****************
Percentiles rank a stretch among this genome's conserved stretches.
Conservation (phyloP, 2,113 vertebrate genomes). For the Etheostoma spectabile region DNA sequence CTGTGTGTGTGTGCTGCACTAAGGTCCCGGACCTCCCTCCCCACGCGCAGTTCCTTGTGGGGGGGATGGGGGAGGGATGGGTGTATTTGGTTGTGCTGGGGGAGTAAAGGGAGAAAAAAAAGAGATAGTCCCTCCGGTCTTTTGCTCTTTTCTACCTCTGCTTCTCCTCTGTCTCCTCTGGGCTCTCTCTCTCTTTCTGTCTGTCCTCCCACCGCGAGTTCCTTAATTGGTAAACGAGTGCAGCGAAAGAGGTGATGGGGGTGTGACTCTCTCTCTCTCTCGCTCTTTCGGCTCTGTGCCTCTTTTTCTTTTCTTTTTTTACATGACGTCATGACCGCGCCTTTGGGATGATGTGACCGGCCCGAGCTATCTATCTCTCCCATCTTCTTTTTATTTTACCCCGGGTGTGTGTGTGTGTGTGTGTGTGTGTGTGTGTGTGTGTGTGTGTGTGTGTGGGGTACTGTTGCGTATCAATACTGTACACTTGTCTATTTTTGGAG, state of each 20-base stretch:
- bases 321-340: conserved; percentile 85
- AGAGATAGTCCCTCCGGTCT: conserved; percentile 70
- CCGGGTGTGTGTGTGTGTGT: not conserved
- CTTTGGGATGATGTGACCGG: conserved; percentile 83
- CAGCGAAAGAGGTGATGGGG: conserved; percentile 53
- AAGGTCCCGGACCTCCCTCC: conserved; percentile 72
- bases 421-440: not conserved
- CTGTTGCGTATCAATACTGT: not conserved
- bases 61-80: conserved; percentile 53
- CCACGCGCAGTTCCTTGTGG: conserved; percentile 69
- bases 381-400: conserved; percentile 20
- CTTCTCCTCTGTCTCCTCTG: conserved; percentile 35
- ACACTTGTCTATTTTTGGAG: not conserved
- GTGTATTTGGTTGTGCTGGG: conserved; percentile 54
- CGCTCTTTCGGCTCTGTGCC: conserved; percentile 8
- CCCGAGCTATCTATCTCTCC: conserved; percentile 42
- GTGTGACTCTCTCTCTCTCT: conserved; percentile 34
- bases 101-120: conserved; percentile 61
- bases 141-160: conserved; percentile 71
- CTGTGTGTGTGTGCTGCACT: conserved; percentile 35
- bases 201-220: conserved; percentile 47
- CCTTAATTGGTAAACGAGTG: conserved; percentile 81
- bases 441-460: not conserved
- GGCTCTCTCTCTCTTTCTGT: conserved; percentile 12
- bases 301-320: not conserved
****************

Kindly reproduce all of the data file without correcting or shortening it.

Percentiles rank a stretch among this genome's conserved stretches.
Conservation (phyloP, 2,113 vertebrate genomes). For the Etheostoma spectabile region DNA sequence CTGTGTGTGTGTGCTGCACTAAGGTCCCGGACCTCCCTCCCCACGCGCAGTTCCTTGTGGGGGGGATGGGGGAGGGATGGGTGTATTTGGTTGTGCTGGGGGAGTAAAGGGAGAAAAAAAAGAGATAGTCCCTCCGGTCTTTTGCTCTTTTCTACCTCTGCTTCTCCTCTGTCTCCTCTGGGCTCTCTCTCTCTTTCTGTCTGTCCTCCCACCGCGAGTTCCTTAATTGGTAAACGAGTGCAGCGAAAGAGGTGATGGGGGTGTGACTCTCTCTCTCTCTCGCTCTTTCGGCTCTGTGCCTCTTTTTCTTTTCTTTTTTTACATGACGTCATGACCGCGCCTTTGGGATGATGTGACCGGCCCGAGCTATCTATCTCTCCCATCTTCTTTTTATTTTACCCCGGGTGTGTGTGTGTGTGTGTGTGTGTGTGTGTGTGTGTGTGTGTGTGTGTGTGGGGTACTGTTGCGTATCAATACTGTACACTTGTCTATTTTTGGAG, state of each 20-base stretch:
- bases 321-340: conserved; percentile 85
- AGAGATAGTCCCTCCGGTCT: conserved; percentile 70
- CCGGGTGTGTGTGTGTGTGT: not conserved
- CTTTGGGATGATGTGACCGG: conserved; percentile 83
- CAGCGAAAGAGGTGATGGGG: conserved; percentile 53
- AAGGTCCCGGACCTCCCTCC: conserved; percentile 72
- bases 421-440: not conserved
- CTGTTGCGTATCAATACTGT: not conserved
- bases 61-80: conserved; percentile 53
- CCACGCGCAGTTCCTTGTGG: conserved; percentile 69
- bases 381-400: conserved; percentile 20
- CTTCTCCTCTGTCTCCTCTG: conserved; percentile 35
- ACACTTGTCTATTTTTGGAG: not conserved
- GTGTATTTGGTTGTGCTGGG: conserved; percentile 54
- CGCTCTTTCGGCTCTGTGCC: conserved; percentile 8
- CCCGAGCTATCTATCTCTCC: conserved; percentile 42
- GTGTGACTCTCTCTCTCTCT: conserved; percentile 34
- bases 101-120: conserved; percentile 61
- bases 141-160: conserved; percentile 71
- CTGTGTGTGTGTGCTGCACT: conserved; percentile 35
- bases 201-220: conserved; percentile 47
- CCTTAATTGGTAAACGAGTG: conserved; percentile 81
- bases 441-460: not conserved
- GGCTCTCTCTCTCTTTCTGT: conserved; percentile 12
- bases 301-320: not conserved